Thursday, January 18, 2007

China may have an Anti-Satellite Weapon

According to Aviation Week & Space Technology China may have performed a successful anti-satellite weapons test destroying one of their older weather satellites with a kinetic kill vehicle launched on board a ballistic missile.

The Central Intelligence Agency, the National Security Agency, the Defense Intelligence Agency, NASA and other government organizations have a full court press underway to obtain data on the alleged test, Aviation Week & Space Technology will report in its Jan. 22 issue.

If the test is verified it will signify a major new Chinese military capability.

Neither the Office of the U. S. Secretary of Defense nor Air Force Space Command would comment on the attack, which followed by several months the alleged illumination of a U. S. military spacecraft by a Chinese ground based laser.

China's growing military space capability is one major reason the Bush Administration last year formed the nation's first new National Space Policy in ten years, Aviation Week will report.

If this story and test are confirmed it’s extremely troubling indeed; this new capability marks a significant up-tick in china’s ability to render foreign powers reconnaissance satellites inoperative at best, destroyed at worst!

And if true many questions will have to be answered in a quick. A couple of many being:

1) Does the U.S. currently have such capability?
2) Can the U.S. counter this new capability?

The following are some details of the alleged test:

Details emerging from space sources indicate that the Chinese Feng Yun 1C (FY-1C) polar orbit weather satellite launched in 1999 was attacked by an asat system launched from or near the Xichang Space Center.

The attack is believe to have occurred as the weather satellite flew at 530 mi. altitude 4 deg. west of Xichang located in Sichuan province. Xichang is a major Chinese space launch center.

Although intelligence agencies must complete confirmation of the test, the attack is believed to have occurred at about 5:28 p.m. EST Jan. 11. U. S. intelligence agencies had been expecting some sort of test that day, sources said.

U. S. Air Force Defense Support Program missile warning satellites in geosynchronous orbit would have detected the Xichang launch of the asat kill vehicle and U. S. Air Force Space Command monitored the FY-1C orbit both before and after the exercise.

The CATO institute had a great Policy Analysis on militarizing space (pdf) the article is from 2002 but seems extreamly relevant in light of this new dicovery.

Advocates of a more aggressive U.S. military policy for space argue that the United States is more reliant on the use of space than is any other nation, that space systems are vulnerable to attack, and that U.S. space systems are thus an attractive candidate for a "space Pearl Harbor." But as important and potentially vulnerable as current U.S. space-based assets may be, deploying actual weapons (whether defensive or offensive) will likely be perceived by the rest of the world as more threatening than the status quo. Any move by the United States to introduce weapons into space will surely lead to the development and deployment of anti-satellite weapons by potentially hostile nations. As the dominant user of space for military and civilian functions, the United States would have the most to lose from such an arms race.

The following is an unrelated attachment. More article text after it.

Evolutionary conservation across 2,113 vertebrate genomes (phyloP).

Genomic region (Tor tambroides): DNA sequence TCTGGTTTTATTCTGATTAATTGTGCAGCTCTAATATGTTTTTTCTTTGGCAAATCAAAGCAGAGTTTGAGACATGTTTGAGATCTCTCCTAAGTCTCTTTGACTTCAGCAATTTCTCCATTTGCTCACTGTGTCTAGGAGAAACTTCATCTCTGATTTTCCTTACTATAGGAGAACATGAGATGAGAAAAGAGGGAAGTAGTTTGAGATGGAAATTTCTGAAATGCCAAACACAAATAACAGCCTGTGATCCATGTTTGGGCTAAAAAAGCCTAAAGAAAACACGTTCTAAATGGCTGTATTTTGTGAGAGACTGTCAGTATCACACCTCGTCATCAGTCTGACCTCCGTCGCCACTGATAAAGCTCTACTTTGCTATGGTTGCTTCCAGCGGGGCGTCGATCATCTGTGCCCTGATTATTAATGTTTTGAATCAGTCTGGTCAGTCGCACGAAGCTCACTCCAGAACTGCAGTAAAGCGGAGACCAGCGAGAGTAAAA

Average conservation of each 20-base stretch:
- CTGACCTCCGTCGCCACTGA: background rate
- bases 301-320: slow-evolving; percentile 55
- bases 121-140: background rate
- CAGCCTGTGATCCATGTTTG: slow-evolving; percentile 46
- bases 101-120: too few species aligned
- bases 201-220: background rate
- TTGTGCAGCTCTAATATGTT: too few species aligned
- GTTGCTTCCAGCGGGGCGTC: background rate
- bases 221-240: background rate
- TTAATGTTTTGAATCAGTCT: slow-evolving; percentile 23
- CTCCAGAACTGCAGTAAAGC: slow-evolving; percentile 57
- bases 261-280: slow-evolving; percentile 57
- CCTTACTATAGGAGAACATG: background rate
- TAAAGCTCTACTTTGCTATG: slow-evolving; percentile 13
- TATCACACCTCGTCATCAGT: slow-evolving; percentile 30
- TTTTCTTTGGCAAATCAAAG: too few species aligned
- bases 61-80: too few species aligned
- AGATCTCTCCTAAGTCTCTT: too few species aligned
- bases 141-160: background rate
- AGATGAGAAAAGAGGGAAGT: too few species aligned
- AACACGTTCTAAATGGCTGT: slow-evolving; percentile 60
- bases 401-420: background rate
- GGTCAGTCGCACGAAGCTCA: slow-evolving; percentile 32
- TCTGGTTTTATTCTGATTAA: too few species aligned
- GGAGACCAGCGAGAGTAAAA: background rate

National security must be one component of total U.S. space policy, but it must certainly not be the primary component. In the post–Cold War environment—with no immediate threat from a rival great power and none on the horizon— the United States must not establish over-stated and costly military requirements for space-based resources. The military must make greater use of commercial space assets. Also, the United States should strive to foster an environment that allows commercial space activity to grow and flourish rather than use it to create a new area for costly military competition.

If china has successfully tested an anti-satellite weapon it was a very irresponsible move on their part. Along with the fact, that they would have effectively resigned being partners with the rest of the world to keep space peaceful and un-weaponized, they would be setting a precedent for other countries to follow! Their action would not only spur other countries on to create anti-satellite weapons but also create and atmosphere of competition for other types of space arms.

Another potential problem as a side effect to kinetic kill vehicles and ballistics in Orbit is the debris. Putting aside the risk to military reconnaissance, the risk to commercial satellites and friendly space programs from scattered debris would be overwhelming and put global communications in serious jeopardy!

Very irresponsible indeed!

h/t to blackhedd for bring this to my attention!

1 comment:

Obob said...

The Chinese were handed this technology by the Clinton admin